Cowboy From Brooklyn (1938) starring Dick Powell, Pat O’Brien, Priscilla Lane, Ann Sheridan, Ronald Reagan
In Cowboy from Brooklyn, singing cowboys are satirized in this story about a city crooner on a dude ranch. Once he’s discovered by a talent agent, he has to pretend to be an authentic cowboy … Despite his terror of all animals! Unless hypnosis can help?
In short, Cowboy from Brooklyn is a funny, enjoyable, musical comedy. Dick Powell stars as a likable young man with a great singing voice. He’s broke and literally singing for his supper at a dude ranch. He’s singing at the campfire, when another guest hears him and promptly hires him as a singing cowboy. A star is born … but there’s a problem.
He has a horrible phobia of animals. All animals, ranging from owls to canaries … and especially horses! Which, as a singing cowboy, he’s expected to ride …
There’s a romantic subplot with him falling in love with Priscilla Lane as the daughter of the dude ranch owners. And, she has a would-be boyfriend who can’t sing, but thinks he can. And is trying to expose Dick Powell as a fraud.
This leads up to the conclusion, where his theatrical agent (Pat O’Brien) has a “brilliant” idea: hypnosis! He has a hypnotist hypnotize him to be a fearless horse riding cowboy. And the agent is accidentally hypnotized as well, leading to a zany conclusion at the rodeo. The rodeo where Priscilla Lane is competing in, so we can wrap up all of our threads neatly.
Cast of characters
- Dick Powell as Elly Jordan aka Wyoming Steve Gibson. He’s a Brooklyn man who’s terrified of animals. But with a great singing voice. He’s the protagonist of the movie.
- Pat O’Brien as Roy Chadwick. The theatrical agent who signs Elly up as the next singing cowboy sensation. Before taking the time to learn that he’s no cowboy! A nice enough fellow, who tries to maintain the illusion once he finds out.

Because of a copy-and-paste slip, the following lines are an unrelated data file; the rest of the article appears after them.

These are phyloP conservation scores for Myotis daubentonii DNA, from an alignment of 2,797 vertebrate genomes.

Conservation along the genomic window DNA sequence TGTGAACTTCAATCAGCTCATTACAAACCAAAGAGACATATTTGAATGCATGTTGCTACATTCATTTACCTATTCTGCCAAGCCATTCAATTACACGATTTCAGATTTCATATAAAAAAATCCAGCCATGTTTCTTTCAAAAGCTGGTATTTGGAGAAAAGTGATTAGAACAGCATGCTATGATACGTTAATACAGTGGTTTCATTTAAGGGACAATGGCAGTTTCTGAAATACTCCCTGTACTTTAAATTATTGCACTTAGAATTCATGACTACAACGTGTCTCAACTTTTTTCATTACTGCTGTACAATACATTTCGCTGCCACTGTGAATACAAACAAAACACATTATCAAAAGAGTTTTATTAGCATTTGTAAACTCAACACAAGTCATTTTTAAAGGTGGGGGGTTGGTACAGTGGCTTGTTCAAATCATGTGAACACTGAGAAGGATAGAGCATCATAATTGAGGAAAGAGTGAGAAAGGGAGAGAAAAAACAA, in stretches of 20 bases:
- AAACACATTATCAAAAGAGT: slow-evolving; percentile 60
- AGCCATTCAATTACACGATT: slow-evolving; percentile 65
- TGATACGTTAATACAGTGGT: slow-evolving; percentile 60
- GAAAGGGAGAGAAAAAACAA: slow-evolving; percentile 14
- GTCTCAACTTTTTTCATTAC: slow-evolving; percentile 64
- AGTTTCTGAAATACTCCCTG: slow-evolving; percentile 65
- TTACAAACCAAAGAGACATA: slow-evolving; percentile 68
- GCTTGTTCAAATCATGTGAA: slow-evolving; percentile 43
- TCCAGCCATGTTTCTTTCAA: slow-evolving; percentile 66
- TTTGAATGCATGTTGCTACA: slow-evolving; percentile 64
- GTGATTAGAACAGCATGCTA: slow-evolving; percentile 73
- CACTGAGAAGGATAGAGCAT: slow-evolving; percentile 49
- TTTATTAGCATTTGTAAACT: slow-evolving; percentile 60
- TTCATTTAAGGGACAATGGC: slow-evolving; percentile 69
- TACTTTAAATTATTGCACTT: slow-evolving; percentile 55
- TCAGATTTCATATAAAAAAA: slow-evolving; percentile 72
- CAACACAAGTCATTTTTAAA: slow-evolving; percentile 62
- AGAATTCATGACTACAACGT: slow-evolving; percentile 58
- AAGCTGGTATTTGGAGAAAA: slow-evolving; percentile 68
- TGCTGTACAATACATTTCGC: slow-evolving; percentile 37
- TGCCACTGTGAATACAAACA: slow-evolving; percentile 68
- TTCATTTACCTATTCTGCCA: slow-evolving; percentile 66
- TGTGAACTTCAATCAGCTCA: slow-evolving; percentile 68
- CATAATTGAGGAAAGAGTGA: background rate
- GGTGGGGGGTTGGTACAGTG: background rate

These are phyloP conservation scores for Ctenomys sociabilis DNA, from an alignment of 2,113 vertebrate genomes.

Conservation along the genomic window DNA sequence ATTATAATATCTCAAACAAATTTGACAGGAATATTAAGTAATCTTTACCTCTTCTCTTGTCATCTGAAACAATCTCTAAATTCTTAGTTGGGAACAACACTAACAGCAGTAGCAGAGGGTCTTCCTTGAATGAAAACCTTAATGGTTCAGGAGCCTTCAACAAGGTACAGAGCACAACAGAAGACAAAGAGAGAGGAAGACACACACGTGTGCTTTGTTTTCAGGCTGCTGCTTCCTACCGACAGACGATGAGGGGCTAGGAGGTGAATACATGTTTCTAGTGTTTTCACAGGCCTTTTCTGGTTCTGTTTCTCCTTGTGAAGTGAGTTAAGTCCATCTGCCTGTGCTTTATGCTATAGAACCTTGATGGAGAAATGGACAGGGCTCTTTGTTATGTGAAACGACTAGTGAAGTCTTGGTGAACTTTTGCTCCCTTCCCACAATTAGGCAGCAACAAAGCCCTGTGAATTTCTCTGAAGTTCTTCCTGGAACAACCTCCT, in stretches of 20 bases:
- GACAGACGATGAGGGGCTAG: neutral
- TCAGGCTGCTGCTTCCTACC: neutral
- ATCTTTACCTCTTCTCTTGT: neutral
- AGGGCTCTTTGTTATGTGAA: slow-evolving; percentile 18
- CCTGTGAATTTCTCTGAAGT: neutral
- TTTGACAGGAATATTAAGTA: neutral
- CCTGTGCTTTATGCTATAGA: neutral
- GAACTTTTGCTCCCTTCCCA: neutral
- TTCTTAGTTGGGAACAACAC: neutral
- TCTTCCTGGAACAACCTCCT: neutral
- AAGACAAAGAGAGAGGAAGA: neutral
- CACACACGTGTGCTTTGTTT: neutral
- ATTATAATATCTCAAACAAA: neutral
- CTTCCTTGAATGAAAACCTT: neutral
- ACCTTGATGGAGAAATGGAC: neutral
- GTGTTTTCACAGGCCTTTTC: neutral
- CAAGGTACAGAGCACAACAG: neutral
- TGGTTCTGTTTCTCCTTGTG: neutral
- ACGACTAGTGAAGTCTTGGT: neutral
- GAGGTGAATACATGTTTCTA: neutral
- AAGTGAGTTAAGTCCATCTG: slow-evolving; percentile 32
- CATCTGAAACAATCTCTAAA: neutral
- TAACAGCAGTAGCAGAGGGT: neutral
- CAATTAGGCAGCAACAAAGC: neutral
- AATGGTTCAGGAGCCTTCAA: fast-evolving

- Priscilla Lane as Jane Hardy. She’s the daughter of the dude ranch owners. She coaches Elly to talk like a real cowboy. A cowgirl in her own right, she’s fallen in love with Elly. Even more so every time she hears him on the radio. So, she takes the opportunity of a rodeo to follow him to the ‘big city”.
- Dick Foran as Sam Thorne. A Thorne in Elly’s side. He fancies himself as Jane’s boyfriend; she doesn’t. He fancies himself a singer. He’s not. And he exposes Elly’s secret to the whole world over the radio.
- Ann Sheridan as Maxine Chadwick.
- Johnnie Davis as Jeff Hardy. Jane’s brother, and Elly’s friend.
- Ronald Reagan as Pat Dunn. A secondary role, he’s Roy’s assistant.
- Emma Dunn as Ma Hardy. She tries to keep up the pretense of Elly’s western life. For Jane’s sake as well as Elly.
- Granville Bates as Pop Hardy. Likewise here.
- James Stephenson as Prof. Landis. The hypnotist, who solves the problem … And nearly starts a new one!
- Hobart Cavanaugh as Mr. ‘Pops’ Jordan. Elly’s real father, from the East.
- Elisabeth Risdon as Mrs. Jordan. His Eastern mother.
Editorial review of Cowboy From Brooklyn courtesy of Amazon.com
Wyoming Steve Gibson has wavy hair, a pleasant tenor and a really neat cowboy outfit. He’s sure to hit it big as Hollywood’s next Singing Cowboy, as long as nobody figures out Wyoming Steve is really an East Coast city slicker who’s scared silly by animals (even gophers). Backed by a stable of ’30s screen favorites – Pat O’Brien, Priscilla Lane, Ann Sheridan and up-and-comer Ronald Reagan – Dick Powell saddles up for comedy and song as the Cowboy from Brooklyn. The faux buckaroo manages to pull off the ruse until he’s challenged to ride in a Madison Square Garden rodeo. On a horse! What’s a terrified tenderfoot to do? Full of sprightly songs by lyricist Johnny Mercer and melodists Richard Whiting and Harry Warren, this playful spoof was remade in 1948 as Two Guys from Texas, starring Dennis Morgan and Jack Carson.
- Cowboy from Brooklyn, Music by Harry Warren, Lyrics by Johnny Mercer
- Ride, Tenderfoot, Ride, Music by Richard A. Whiting, Lyrics by Johnny Mercer
- I’ve Got a Heartful of Music, Music by Richard A. Whiting, Lyrics by Johnny Mercer
- The Last Round-Up (Git Along, Little Dogie, Git Along) (1933), Music and Lyrics by Billy Hill
- Home on the Range, Music by Daniel E. Kelley (1904), Lyrics by Brewster M. Higley (1873)
- I’ll Dream of You Tonight, Music by Richard A. Whiting, Lyrics by Johnny Mercer
- With Plenty of Money and You (1936), Music by Harry Warren, Lyrics by Al Dubin
- Howdy Stranger, Music by Richard A. Whiting, Lyrics by Johnny Mercer